Counting the Cost of Good and Bad Debt
While watching President Obama's press conference Tuesday evening, I was struck by a few things that are often forgotten in the criticism of his proposed budget.
Count the Cost
It is commonly accepted by biblical scholars that upon being warned about a plot by Herod Antipas to kill him, Jesus called Herod "that fox" (Luke 13:32). Biblical scholars such as John Ortberg also believe that Jesus was referring to Herod in chapter 14:28-32, with references to an embarrassing military overreach in which Herod failed to count the cost before going to war.
Suppose one of you wants to build a tower. Will he not first sit down and estimate the cost to see if he has enough money to complete it? For if he lays the foundation and is not able to finish it, everyone who sees it will ridicule him, saying, "This fellow began to build and was not able to finish." Or what king, going out to wage war against another king, will not sit down first and consider whether he is able with ten thousand to oppose the one who comes against him with twenty thousand? If he cannot, then, while the other is still far away, he sends a delegation and asks for the terms of peace.
Jesus didn't hesitate to publicly call out a king who failed to count the cost of a war, even when that king was out to kill him. Throughout the Bush presidency, we saw exactly this failure to count the cost of war. When President Clinton left office, our nation was benefiting from a $127 billion budget surplus. With the books now closed on the Bush years, the Obama administration has inherited a $1.3 trillion deficit. This deficit was accrued by a reckless pursuit of conservative ideology with tax cuts for the rich, while hiding the true cost of a war by deliberately leaving war spending out of the budget, and financing the venture through emergency supplemental bills. Government spending skyrocketed, while responsibility for paying off the debt passed on to our children.
And paying for war does not end when the conflict is over. Whether or not we agreed with the war doesn't relieve us of our moral obligation to take care of those who fought it. Service providers have been reporting a new generation of homeless veterans living on our streets for several years now, and their physical and mental injuries will leave some vets unable to assume full employment for the rest of their lives.
Good Debt and Bad Debt
This is a difference that we all have had to work through. It is the difference between going into debt for something that will bear greater returns in the long run, or going into debt for things that will only depreciate in value. Another way of saying it is knowing the difference between wants and needs. We encourage our children to go to college even though they will have to take on some debt to do so, because the benefits of a college education far outweigh the amount of debt accrued. (Although college costs have now increased so significantly that some students are now finding out that even college debt can be bad debt.) We don't encourage our children to put $1,000 on a credit card, with an interest rate of 30%, to buy an entertainment system they don't need. Why? Because the entertainment system brings a moment of pleasure but does not add any long-term value to the child's life.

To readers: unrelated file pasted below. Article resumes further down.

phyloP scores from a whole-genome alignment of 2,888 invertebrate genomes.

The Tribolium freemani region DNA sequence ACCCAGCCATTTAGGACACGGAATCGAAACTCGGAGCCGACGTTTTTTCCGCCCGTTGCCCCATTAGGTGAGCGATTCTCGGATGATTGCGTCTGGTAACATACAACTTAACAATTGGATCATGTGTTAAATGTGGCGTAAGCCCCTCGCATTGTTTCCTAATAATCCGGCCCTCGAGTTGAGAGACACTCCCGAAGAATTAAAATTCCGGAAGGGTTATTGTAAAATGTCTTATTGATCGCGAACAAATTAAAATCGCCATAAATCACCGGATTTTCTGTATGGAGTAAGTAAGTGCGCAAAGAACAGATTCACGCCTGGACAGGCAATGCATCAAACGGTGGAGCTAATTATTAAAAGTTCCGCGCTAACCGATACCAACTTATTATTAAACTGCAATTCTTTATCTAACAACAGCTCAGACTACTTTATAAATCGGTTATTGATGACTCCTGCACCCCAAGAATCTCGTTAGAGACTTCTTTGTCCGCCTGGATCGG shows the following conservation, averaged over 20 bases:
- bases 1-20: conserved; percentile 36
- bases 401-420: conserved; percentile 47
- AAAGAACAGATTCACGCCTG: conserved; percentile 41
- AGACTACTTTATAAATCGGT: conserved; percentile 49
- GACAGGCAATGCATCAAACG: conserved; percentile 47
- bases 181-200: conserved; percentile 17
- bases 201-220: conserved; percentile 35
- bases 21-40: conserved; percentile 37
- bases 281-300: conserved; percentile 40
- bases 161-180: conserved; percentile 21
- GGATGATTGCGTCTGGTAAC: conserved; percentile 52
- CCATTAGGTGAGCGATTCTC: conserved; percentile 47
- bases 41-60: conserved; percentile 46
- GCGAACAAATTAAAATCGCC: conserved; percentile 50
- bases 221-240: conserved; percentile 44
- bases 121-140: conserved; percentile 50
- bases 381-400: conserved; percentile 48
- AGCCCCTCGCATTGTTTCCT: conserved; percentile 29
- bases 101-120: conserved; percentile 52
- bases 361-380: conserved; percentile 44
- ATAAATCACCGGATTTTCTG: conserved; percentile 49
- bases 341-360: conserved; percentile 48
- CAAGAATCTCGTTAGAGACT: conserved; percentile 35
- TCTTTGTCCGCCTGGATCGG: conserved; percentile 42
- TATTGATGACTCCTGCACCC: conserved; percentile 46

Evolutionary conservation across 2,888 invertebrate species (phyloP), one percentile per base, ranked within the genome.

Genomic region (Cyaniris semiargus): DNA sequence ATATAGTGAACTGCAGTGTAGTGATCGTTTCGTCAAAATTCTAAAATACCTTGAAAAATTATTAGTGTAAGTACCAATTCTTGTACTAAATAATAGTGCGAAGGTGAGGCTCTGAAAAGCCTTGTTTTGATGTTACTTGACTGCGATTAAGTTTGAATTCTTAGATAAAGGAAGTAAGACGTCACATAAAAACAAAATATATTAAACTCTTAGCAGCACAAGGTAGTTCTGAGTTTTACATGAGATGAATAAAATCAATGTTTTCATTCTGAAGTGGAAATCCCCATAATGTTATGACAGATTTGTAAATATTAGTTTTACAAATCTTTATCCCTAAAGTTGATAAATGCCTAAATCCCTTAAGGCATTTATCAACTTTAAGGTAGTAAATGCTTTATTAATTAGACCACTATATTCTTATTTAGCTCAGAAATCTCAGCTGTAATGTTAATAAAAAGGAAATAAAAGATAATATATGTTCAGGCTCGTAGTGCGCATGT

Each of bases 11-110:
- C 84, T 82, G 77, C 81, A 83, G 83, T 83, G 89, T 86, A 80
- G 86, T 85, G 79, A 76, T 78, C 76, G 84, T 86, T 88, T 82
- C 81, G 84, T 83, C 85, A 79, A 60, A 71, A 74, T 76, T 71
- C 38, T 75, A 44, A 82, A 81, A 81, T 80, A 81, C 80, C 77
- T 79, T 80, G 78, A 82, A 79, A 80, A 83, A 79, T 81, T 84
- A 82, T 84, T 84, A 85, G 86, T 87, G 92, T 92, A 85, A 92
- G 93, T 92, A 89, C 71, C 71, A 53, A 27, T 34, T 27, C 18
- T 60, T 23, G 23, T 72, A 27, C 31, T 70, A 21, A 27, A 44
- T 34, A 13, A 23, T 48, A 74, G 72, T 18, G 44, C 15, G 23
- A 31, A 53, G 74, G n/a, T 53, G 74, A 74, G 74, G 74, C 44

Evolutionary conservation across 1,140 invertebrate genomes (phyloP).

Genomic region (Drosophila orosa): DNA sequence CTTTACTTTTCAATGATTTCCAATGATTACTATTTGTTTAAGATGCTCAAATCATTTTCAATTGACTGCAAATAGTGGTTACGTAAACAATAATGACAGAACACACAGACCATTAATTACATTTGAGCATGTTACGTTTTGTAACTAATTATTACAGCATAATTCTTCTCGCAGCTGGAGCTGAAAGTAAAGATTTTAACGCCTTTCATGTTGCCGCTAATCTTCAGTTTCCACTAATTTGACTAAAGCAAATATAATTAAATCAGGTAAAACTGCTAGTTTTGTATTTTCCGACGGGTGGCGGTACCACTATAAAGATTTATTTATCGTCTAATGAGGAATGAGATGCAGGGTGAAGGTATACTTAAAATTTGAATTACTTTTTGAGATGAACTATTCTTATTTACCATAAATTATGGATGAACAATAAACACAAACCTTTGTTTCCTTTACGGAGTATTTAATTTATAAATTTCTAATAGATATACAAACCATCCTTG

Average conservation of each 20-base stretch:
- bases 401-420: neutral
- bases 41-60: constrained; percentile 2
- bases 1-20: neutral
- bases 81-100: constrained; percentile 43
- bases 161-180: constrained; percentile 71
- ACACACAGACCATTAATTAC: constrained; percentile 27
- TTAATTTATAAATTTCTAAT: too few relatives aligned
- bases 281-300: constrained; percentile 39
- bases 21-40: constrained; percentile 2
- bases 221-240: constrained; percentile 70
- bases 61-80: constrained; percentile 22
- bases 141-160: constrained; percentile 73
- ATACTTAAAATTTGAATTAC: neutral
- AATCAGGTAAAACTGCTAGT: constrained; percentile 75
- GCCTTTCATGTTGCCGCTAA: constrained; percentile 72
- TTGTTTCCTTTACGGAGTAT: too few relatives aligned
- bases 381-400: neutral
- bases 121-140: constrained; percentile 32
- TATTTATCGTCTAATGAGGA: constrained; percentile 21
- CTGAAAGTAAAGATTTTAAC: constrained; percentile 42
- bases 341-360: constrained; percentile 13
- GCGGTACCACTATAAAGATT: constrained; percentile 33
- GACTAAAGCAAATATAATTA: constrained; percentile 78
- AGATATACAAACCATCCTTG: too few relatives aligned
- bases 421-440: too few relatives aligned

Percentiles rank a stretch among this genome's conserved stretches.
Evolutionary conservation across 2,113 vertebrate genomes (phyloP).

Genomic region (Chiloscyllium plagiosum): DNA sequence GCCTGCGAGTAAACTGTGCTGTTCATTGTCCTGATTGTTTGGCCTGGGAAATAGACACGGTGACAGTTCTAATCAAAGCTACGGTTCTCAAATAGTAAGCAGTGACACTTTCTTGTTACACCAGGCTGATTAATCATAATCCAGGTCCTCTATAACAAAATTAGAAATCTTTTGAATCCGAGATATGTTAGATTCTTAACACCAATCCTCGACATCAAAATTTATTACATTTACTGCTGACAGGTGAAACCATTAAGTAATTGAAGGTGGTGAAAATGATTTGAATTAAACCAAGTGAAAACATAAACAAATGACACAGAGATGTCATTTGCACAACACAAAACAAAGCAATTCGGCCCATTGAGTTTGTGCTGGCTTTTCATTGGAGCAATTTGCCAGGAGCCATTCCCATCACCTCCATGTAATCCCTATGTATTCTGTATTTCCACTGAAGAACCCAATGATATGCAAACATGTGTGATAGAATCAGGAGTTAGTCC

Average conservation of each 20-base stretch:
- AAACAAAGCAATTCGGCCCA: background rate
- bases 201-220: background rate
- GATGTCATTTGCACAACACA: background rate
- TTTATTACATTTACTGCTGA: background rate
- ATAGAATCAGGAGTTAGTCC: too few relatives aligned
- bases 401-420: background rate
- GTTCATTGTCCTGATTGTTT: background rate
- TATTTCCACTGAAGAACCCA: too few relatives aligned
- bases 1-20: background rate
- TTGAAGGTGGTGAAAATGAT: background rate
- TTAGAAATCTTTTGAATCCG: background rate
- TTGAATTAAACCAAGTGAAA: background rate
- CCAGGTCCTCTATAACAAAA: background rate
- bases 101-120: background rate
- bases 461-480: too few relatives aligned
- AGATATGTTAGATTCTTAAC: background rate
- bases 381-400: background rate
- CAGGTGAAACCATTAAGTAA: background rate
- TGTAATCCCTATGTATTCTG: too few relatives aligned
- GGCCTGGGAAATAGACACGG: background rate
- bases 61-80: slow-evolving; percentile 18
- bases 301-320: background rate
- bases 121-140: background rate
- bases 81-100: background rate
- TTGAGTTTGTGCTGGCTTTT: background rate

When we look at the president's budget, we have to ask ourselves whether the deficits it will incur are good debt, or bad debt. Are the things being paid for a want or a need? While Bobby Jindal publicly mocked spending on volcano monitoring, this week's eruption in Alaska and past eruptions like Mount St. Helens have shown that a small investment now can save far greater sums of money in the long run -- and even save lives.
The president has outlined three areas of spending in his new budget that will help by immediately stimulating demand within our economy and by adding long-term value to the country. The first is education, with the president deciding that it is worth going into debt to increase the quality of and opportunities for education in our country. The second, spending on health care, also adds long-term value to our society. Every year billions of dollars are spent unnecessarily when people put off treatment because they are worried they can't afford it. Third, there are long-term benefits from spending on the environment and infrastructure. Spending on environmental improvements creates jobs that cannot be sent overseas, and will also reduce the high health-care costs associated with various environmental maladies. Debt, of course, must come back down to a sustainable level, but the way to get it there is by investing now in areas that will pay off in the next few years and for generations to come.
So yes, a lot of us are experiencing sticker shock with the new Obama budget. But this sticker shock is like the one of a student looking at their loans -- not a credit card bill racked up at Banana Republic. It is debt that requires discipline, hard work, and focus. But it is the good kind of debt, the kind of debt that can and will produce surpluses in the long run.